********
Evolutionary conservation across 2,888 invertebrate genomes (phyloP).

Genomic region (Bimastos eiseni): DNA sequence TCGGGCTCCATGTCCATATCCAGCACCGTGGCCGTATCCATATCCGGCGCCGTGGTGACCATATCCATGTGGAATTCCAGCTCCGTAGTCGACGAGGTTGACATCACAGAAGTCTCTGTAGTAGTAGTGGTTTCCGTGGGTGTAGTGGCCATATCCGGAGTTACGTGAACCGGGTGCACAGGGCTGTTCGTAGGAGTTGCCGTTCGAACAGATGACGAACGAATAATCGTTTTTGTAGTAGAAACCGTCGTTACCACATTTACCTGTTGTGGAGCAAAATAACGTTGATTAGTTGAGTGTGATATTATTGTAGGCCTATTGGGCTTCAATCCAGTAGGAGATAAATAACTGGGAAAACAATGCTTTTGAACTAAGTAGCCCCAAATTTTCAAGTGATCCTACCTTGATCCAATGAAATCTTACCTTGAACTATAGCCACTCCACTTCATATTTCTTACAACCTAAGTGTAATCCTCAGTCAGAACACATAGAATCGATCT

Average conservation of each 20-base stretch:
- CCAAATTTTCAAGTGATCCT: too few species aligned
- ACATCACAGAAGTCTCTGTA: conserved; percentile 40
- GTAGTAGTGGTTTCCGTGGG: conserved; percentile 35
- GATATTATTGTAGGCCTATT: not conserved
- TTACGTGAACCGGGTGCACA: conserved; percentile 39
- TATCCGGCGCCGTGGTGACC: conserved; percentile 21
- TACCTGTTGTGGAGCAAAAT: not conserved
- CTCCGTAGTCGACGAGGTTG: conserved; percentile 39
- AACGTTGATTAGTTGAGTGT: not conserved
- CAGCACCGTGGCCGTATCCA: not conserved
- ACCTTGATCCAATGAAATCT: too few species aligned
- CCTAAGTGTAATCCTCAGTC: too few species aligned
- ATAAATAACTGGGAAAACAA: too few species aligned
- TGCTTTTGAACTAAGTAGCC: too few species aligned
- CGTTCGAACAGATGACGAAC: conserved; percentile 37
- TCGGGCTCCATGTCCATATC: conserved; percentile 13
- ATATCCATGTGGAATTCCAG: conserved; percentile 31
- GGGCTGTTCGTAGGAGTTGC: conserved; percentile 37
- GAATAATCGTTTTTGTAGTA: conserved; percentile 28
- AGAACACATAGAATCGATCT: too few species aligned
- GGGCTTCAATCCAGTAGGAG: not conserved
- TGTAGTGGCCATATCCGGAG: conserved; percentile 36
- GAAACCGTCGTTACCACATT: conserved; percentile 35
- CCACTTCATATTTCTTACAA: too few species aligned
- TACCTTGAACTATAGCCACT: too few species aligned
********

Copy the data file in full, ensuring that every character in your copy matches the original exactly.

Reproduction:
Evolutionary conservation across 2,888 invertebrate genomes (phyloP).

Genomic region (Bimastos eiseni): DNA sequence TCGGGCTCCATGTCCATATCCAGCACCGTGGCCGTATCCATATCCGGCGCCGTGGTGACCATATCCATGTGGAATTCCAGCTCCGTAGTCGACGAGGTTGACATCACAGAAGTCTCTGTAGTAGTAGTGGTTTCCGTGGGTGTAGTGGCCATATCCGGAGTTACGTGAACCGGGTGCACAGGGCTGTTCGTAGGAGTTGCCGTTCGAACAGATGACGAACGAATAATCGTTTTTGTAGTAGAAACCGTCGTTACCACATTTACCTGTTGTGGAGCAAAATAACGTTGATTAGTTGAGTGTGATATTATTGTAGGCCTATTGGGCTTCAATCCAGTAGGAGATAAATAACTGGGAAAACAATGCTTTTGAACTAAGTAGCCCCAAATTTTCAAGTGATCCTACCTTGATCCAATGAAATCTTACCTTGAACTATAGCCACTCCACTTCATATTTCTTACAACCTAAGTGTAATCCTCAGTCAGAACACATAGAATCGATCT

Average conservation of each 20-base stretch:
- CCAAATTTTCAAGTGATCCT: too few species aligned
- ACATCACAGAAGTCTCTGTA: conserved; percentile 40
- GTAGTAGTGGTTTCCGTGGG: conserved; percentile 35
- GATATTATTGTAGGCCTATT: not conserved
- TTACGTGAACCGGGTGCACA: conserved; percentile 39
- TATCCGGCGCCGTGGTGACC: conserved; percentile 21
- TACCTGTTGTGGAGCAAAAT: not conserved
- CTCCGTAGTCGACGAGGTTG: conserved; percentile 39
- AACGTTGATTAGTTGAGTGT: not conserved
- CAGCACCGTGGCCGTATCCA: not conserved
- ACCTTGATCCAATGAAATCT: too few species aligned
- CCTAAGTGTAATCCTCAGTC: too few species aligned
- ATAAATAACTGGGAAAACAA: too few species aligned
- TGCTTTTGAACTAAGTAGCC: too few species aligned
- CGTTCGAACAGATGACGAAC: conserved; percentile 37
- TCGGGCTCCATGTCCATATC: conserved; percentile 13
- ATATCCATGTGGAATTCCAG: conserved; percentile 31
- GGGCTGTTCGTAGGAGTTGC: conserved; percentile 37
- GAATAATCGTTTTTGTAGTA: conserved; percentile 28
- AGAACACATAGAATCGATCT: too few species aligned
- GGGCTTCAATCCAGTAGGAG: not conserved
- TGTAGTGGCCATATCCGGAG: conserved; percentile 36
- GAAACCGTCGTTACCACATT: conserved; percentile 35
- CCACTTCATATTTCTTACAA: too few species aligned
- TACCTTGAACTATAGCCACT: too few species aligned